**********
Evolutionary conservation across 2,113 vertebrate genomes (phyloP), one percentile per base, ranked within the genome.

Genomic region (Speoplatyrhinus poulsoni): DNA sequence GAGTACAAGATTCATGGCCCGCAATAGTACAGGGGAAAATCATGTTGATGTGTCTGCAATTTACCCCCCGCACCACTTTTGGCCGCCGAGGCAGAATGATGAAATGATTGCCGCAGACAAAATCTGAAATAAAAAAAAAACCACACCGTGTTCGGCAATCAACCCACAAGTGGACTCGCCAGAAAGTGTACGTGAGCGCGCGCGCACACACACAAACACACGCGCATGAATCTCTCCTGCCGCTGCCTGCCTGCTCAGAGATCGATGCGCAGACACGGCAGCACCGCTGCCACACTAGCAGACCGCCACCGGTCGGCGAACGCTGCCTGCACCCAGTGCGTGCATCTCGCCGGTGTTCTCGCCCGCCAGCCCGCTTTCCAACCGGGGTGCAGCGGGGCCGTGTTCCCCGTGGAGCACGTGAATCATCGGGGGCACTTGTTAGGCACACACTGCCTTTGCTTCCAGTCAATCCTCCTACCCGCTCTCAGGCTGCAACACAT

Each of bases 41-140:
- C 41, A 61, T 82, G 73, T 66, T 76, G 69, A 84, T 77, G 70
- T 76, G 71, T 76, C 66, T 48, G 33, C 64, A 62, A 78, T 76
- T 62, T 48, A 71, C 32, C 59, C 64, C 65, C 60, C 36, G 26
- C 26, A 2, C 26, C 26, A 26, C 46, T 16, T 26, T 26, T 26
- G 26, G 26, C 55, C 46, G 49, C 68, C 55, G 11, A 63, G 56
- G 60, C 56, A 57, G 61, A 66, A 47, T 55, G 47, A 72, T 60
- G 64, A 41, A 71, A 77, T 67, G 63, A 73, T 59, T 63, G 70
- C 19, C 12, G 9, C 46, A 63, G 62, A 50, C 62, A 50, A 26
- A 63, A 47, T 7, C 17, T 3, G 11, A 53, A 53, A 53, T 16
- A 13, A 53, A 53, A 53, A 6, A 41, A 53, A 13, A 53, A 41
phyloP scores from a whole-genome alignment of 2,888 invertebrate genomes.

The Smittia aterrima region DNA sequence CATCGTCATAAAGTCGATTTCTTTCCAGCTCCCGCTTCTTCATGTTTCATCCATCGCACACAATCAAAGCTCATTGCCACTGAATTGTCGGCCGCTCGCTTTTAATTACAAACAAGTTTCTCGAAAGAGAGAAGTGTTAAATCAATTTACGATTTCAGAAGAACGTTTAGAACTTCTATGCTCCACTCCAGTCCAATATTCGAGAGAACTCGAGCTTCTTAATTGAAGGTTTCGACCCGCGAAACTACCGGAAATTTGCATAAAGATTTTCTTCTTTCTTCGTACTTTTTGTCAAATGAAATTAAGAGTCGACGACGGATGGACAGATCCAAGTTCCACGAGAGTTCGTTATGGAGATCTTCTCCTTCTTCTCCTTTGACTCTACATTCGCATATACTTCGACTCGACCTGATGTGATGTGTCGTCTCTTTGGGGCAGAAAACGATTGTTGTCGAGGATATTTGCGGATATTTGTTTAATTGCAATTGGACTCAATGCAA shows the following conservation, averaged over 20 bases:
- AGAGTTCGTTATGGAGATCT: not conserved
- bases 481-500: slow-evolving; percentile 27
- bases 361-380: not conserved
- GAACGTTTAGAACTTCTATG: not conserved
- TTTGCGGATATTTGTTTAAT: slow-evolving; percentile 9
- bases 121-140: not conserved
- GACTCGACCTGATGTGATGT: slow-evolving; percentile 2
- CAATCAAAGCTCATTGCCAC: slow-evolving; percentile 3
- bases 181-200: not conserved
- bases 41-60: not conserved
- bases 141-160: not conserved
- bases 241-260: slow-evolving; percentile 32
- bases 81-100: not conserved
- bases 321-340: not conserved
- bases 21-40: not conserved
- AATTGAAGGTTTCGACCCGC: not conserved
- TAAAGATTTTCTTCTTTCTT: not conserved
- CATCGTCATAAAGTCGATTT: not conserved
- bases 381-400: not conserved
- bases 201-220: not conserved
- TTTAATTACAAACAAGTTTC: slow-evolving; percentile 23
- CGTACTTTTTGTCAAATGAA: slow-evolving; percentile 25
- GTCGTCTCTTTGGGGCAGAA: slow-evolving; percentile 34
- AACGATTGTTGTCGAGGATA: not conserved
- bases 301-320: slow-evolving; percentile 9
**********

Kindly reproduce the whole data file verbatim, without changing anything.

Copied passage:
Evolutionary conservation across 2,113 vertebrate genomes (phyloP), one percentile per base, ranked within the genome.

Genomic region (Speoplatyrhinus poulsoni): DNA sequence GAGTACAAGATTCATGGCCCGCAATAGTACAGGGGAAAATCATGTTGATGTGTCTGCAATTTACCCCCCGCACCACTTTTGGCCGCCGAGGCAGAATGATGAAATGATTGCCGCAGACAAAATCTGAAATAAAAAAAAAACCACACCGTGTTCGGCAATCAACCCACAAGTGGACTCGCCAGAAAGTGTACGTGAGCGCGCGCGCACACACACAAACACACGCGCATGAATCTCTCCTGCCGCTGCCTGCCTGCTCAGAGATCGATGCGCAGACACGGCAGCACCGCTGCCACACTAGCAGACCGCCACCGGTCGGCGAACGCTGCCTGCACCCAGTGCGTGCATCTCGCCGGTGTTCTCGCCCGCCAGCCCGCTTTCCAACCGGGGTGCAGCGGGGCCGTGTTCCCCGTGGAGCACGTGAATCATCGGGGGCACTTGTTAGGCACACACTGCCTTTGCTTCCAGTCAATCCTCCTACCCGCTCTCAGGCTGCAACACAT

Each of bases 41-140:
- C 41, A 61, T 82, G 73, T 66, T 76, G 69, A 84, T 77, G 70
- T 76, G 71, T 76, C 66, T 48, G 33, C 64, A 62, A 78, T 76
- T 62, T 48, A 71, C 32, C 59, C 64, C 65, C 60, C 36, G 26
- C 26, A 2, C 26, C 26, A 26, C 46, T 16, T 26, T 26, T 26
- G 26, G 26, C 55, C 46, G 49, C 68, C 55, G 11, A 63, G 56
- G 60, C 56, A 57, G 61, A 66, A 47, T 55, G 47, A 72, T 60
- G 64, A 41, A 71, A 77, T 67, G 63, A 73, T 59, T 63, G 70
- C 19, C 12, G 9, C 46, A 63, G 62, A 50, C 62, A 50, A 26
- A 63, A 47, T 7, C 17, T 3, G 11, A 53, A 53, A 53, T 16
- A 13, A 53, A 53, A 53, A 6, A 41, A 53, A 13, A 53, A 41
phyloP scores from a whole-genome alignment of 2,888 invertebrate genomes.

The Smittia aterrima region DNA sequence CATCGTCATAAAGTCGATTTCTTTCCAGCTCCCGCTTCTTCATGTTTCATCCATCGCACACAATCAAAGCTCATTGCCACTGAATTGTCGGCCGCTCGCTTTTAATTACAAACAAGTTTCTCGAAAGAGAGAAGTGTTAAATCAATTTACGATTTCAGAAGAACGTTTAGAACTTCTATGCTCCACTCCAGTCCAATATTCGAGAGAACTCGAGCTTCTTAATTGAAGGTTTCGACCCGCGAAACTACCGGAAATTTGCATAAAGATTTTCTTCTTTCTTCGTACTTTTTGTCAAATGAAATTAAGAGTCGACGACGGATGGACAGATCCAAGTTCCACGAGAGTTCGTTATGGAGATCTTCTCCTTCTTCTCCTTTGACTCTACATTCGCATATACTTCGACTCGACCTGATGTGATGTGTCGTCTCTTTGGGGCAGAAAACGATTGTTGTCGAGGATATTTGCGGATATTTGTTTAATTGCAATTGGACTCAATGCAA shows the following conservation, averaged over 20 bases:
- AGAGTTCGTTATGGAGATCT: not conserved
- bases 481-500: slow-evolving; percentile 27
- bases 361-380: not conserved
- GAACGTTTAGAACTTCTATG: not conserved
- TTTGCGGATATTTGTTTAAT: slow-evolving; percentile 9
- bases 121-140: not conserved
- GACTCGACCTGATGTGATGT: slow-evolving; percentile 2
- CAATCAAAGCTCATTGCCAC: slow-evolving; percentile 3
- bases 181-200: not conserved
- bases 41-60: not conserved
- bases 141-160: not conserved
- bases 241-260: slow-evolving; percentile 32
- bases 81-100: not conserved
- bases 321-340: not conserved
- bases 21-40: not conserved
- AATTGAAGGTTTCGACCCGC: not conserved
- TAAAGATTTTCTTCTTTCTT: not conserved
- CATCGTCATAAAGTCGATTT: not conserved
- bases 381-400: not conserved
- bases 201-220: not conserved
- TTTAATTACAAACAAGTTTC: slow-evolving; percentile 23
- CGTACTTTTTGTCAAATGAA: slow-evolving; percentile 25
- GTCGTCTCTTTGGGGCAGAA: slow-evolving; percentile 34
- AACGATTGTTGTCGAGGATA: not conserved
- bases 301-320: slow-evolving; percentile 9